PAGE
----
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In Depth with Francis Rose features daily interviews with top government executives and contractors. Listen live from 4 to 7 p.m. or download his archived interviews below.
OSC, HHS's Sebelius at odds over Hatch Act violation
Wednesday - 9/12/2012, 7:52pm EDT
HHS Secretary Kathleen Sebelius (HHS photo from May 2012)
OSC Special Counsel Carolyn Lerner said in a letter to President Barack Obama that Sebelius's comments during a Feb. 25, 2012 speech broke the law prohibiting federal employees from engaging in partisan actions. OSC Sebelius spoke in her official capacity as HHS Secretary at the Human Rights Campaign Gala. Political appointees speaking in their official capacity cannot make partisan comments. Political appointee speaking in a personal capacity are allowed to make partisan remarks.
During her speech, OSC stated in a report to President Barack Obama that Sebelius advocated the President's reelection and the election of Lt. Governor Walter Dalton as the next governor of North Carolina.
But Sebelius disagrees with OSC's findings, saying she reclassified the speech as a political event, which political appointees are allowed to attend, after making the remarks. The Obama Presidential campaign reimbursed the Treasury Department for any travel costs.
"I believe that you should have concluded that any violation was corrected when the event was reclassified as political, just as you concluded that any potential violation of Section 7324 (b) was corrected when the U.S. Treasury was reimbursed for the expenses of the trip," Sebelius wrote in response to the OSC report.
Sebelius went 'off script'
Lerner stated everything about the trip up until Sebelius went "off script" and reclassified the trip amounted to her acting in her official HHS Secretary capacity.
"Secretary Sebelius then presented her prepared remarks, which focused on the administration's policies," the report states. "She referred to the President's then-recent State of the Union address and his framework for the economy. The Secretary highlighted advances made by the Obama administration that benefitted Lesbian-Gay-Bisexual and Transgender Americans."
Lerner said departure from her prepared remarks, advocating for Obama's re- election and the election of Dalton, is where she crossed the line.
In an interview with OSC, Sebelius tried to clarify what happened.
"The Secretary explained that she did not know Mr. Dalton and did not intend to endorse his candidacy," OSC stated Sebelius said during their investigation. "She intended to recognize his presence, as she usually attempts to acknowledge key attendees when she is at events. The Secretary had been told that Mr. Dalton was in attendance, and he had declared his candidacy for Governor. Secretary Sebelius explained that her 'shout out' came across 'as an endorsement.' She expressed regret for the statements, particularly since there were 'other primary opponents who were close by.' She further stated that she rescinded the endorsement."
As for the endorsement of the President, Sebelius told OSC she made "a mistake, and "got a little caught up in the notion that the gains which had been made would clearly not continue without the President's reelection."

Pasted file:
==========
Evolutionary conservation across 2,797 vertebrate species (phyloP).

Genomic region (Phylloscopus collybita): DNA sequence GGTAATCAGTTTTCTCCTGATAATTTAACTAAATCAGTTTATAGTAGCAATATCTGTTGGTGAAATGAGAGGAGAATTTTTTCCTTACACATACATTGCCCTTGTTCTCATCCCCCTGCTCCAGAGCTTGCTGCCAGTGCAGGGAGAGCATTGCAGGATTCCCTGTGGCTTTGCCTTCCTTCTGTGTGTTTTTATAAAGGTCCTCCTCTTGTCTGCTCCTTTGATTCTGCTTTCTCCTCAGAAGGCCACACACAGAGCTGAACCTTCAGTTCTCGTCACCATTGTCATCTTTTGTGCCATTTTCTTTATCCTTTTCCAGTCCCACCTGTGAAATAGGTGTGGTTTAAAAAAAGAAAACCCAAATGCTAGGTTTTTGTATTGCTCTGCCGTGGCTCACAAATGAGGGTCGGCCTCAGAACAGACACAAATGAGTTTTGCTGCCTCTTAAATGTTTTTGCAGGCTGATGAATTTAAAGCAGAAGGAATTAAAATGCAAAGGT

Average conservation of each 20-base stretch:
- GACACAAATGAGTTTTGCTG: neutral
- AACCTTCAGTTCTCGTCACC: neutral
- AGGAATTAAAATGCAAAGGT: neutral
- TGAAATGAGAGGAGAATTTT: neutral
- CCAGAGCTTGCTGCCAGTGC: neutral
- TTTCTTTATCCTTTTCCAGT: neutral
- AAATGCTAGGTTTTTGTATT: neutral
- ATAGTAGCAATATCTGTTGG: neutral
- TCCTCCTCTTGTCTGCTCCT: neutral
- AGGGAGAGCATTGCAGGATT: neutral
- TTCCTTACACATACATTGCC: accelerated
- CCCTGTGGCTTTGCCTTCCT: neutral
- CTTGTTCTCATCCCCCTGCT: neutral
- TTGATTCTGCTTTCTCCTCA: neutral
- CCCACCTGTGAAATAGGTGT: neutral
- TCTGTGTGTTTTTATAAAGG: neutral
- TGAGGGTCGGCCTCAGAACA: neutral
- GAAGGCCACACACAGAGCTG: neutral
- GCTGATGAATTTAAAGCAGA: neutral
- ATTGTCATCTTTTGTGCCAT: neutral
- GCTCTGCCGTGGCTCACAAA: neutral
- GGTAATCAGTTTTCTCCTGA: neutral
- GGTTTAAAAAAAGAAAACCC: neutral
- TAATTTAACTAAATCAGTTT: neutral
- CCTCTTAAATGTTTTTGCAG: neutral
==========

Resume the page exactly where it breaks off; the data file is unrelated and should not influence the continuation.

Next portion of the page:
Still, OSC concluded that Sebelius violated the Hatch Act.
White House says Sebelius has corrected problem
Sebelius said it's tough to separate the roles as she attends political and official events often on the same day.
"Since the incident, I have met with the ethics attorneys at the department to ensure that I have an accurate understanding of what types of statements are prohibited at an official event," she wrote to OSC. "I appreciate the OSC has not recommended to the President that any particular action be taken and I don't believe that any action would be appropriate."
White House spokesman Eric Schultz said in an emailed statement that Sebelius took the appropriate steps to fix the problems.
"This administration holds itself to the highest ethical standards, which is why President Obama has installed the toughest ethics rules of any administration in history — beginning on his first day in office when he signed an executive order instituting unprecedented reforms," Schultz wrote.
Rep. Darrel Issa (R-Calif.), chairman of the Oversight and Government Reform Committee, said in a release that OSC's findings show the importance of the Hatch Act's safeguards against mixing government business with partisan politics.
"OSC has sent its findings to President Obama, who must now decide on appropriate action," Issa said. "The committee awaits President Obama's decision. As he decides the appropriate consequences for Secretary Sebelius, the President should consider the important leadership role of cabinet secretaries and the example they must set for the entire executive branch."
Sebelius is the highest ranking political appointee to have violated the Hatch Act.
The only other instance in recent memory of a high-ranking political appointee violating the law is when OSC found former General Services Administration Administrator Lurita Doan violated the law in 2007 by asking GSA staff members to help support candidates in an election.